Although I haven’t mentioned creating income, that’s obviously a big part of this too.

If you want to understand analytics better so you can gain trust from your readers, spend your time online productively, and actually know what kind of results you’re getting, register now for tomorrow’s free webinar on Google Analytics. Here’s the link:

Register for Free Live Analytics Webinar with George Gill and Joel Friedlander
When: Thursday, May 30, 2013
Time: 7:00 p.m. Eastern / 4:00 p.m. Pacific
Cost: $0, this is a free educational event

In the interest of full disclosure, after George is finished delivering over an hour’s worth of content on this subject, he will spend a few minutes introducing you to a paid training program that can take you much further than a 1-hour webinar can. There’s absolutely no obligation, but I just wanted you to know.

“See” you there!

Photo: bigstockphoto.com. Webinar links include my affiliate code.

tbd advanced publishing starter kit


  1. Michael N. Marcus

    Bloggers who think that Google Analytics are “too hard” should see what insights are provided by their blog hosting company.

    I started my https://www.BookMakingBlog.com in October, 2008 with about 100 daily pageviews. Traffic has grown steadily. In recent weeks I’ve been close to 1,000. I think that’s good.

    I use Blogger, which is owned by Google, for about ten blogs. I can easily see trends in traffic, most popular posts, traffic sources, location of visitors and more — even visitors’ browsers and OSes.

    I was surprised to learn that I had many more visitors from France and China than from the U.K. this month, but over all time the U.K. was in second place after the USA.

    Users of iPad, iPhone, Android etc. represent 1% or less of my visitors. Most of my visitors are using ‘real’ computers — and Mac use is 14% over five years and just 6% this month.

    The vast majority of visitors are referred by Google sites in various countries. Facebook is also quite important. Bing does very little for me. Other search engines don’t even show up on the top-ten chart. LinkedIn is not on the list, either. I could do more there.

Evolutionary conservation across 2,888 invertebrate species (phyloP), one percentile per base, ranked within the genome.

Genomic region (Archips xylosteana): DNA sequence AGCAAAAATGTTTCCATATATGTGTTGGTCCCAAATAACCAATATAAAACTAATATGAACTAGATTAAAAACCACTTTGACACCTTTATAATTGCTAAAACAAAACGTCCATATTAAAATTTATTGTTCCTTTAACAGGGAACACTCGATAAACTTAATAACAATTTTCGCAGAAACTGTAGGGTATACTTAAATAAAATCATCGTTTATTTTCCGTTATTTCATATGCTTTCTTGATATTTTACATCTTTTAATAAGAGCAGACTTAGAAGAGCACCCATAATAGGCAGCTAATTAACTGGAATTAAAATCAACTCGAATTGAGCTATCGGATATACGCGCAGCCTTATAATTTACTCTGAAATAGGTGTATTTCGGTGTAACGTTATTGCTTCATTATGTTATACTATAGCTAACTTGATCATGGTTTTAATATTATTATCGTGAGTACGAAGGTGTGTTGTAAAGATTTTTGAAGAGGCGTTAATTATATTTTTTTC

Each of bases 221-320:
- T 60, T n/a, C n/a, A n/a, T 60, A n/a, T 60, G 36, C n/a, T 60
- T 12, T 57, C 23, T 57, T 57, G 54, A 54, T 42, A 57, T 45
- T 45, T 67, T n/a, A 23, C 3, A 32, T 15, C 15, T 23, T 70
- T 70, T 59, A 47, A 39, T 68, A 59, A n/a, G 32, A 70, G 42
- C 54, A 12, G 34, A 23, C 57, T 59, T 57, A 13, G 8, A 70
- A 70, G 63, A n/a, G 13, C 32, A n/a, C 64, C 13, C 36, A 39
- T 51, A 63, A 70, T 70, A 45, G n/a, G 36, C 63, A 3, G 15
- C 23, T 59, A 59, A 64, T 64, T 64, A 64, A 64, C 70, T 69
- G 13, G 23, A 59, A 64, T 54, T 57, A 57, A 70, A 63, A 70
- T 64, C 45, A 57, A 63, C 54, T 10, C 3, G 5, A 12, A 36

Joel’s site is ranked #10 as a referrer over five years, but is not on the list for this month. Maybe this post will help.

    Some search terms that have been popular over five years, are unpopular this month. Some terms, such as “Outskirts Press complaints” are always popular. “Michael Hyatt hypocrite” is by far the most popular term over five years — but did not even make tenth place this month. Maybe it’s time to write about him again.

    Search terms may follow news events. “Anthony Weiner pronunciation” is the second-most-popular this month, indicating that bloggers can draw traffic by commenting on the news — even if the news is not the primary topic of a post.

    Daily ‘pictures’ are interesting, but not necessarily useful. Yesterday six page views came from two sites in Russia.

    I assume that other blog providers also offer analytics. If you are intimidated by Google, see what your company offers.

    • Joel Friedlander

      Hi Michael,

      The hosts I know of usually offer automatically AWstats and Webalizer, two older analytics programs. When I compared them to Google Analytics, I got numbers that were way higher than what GA shows, and I think that’s one of the reasons it has become something of a standard. Since Google owns Blogger, perhaps they are using some of the same technology there.



  1. Thirsty Thursday Blog Round-up | Writing, Reading, and Life - [...] 3 Ways Google Analytics Helps You Engage With Your Readers [...]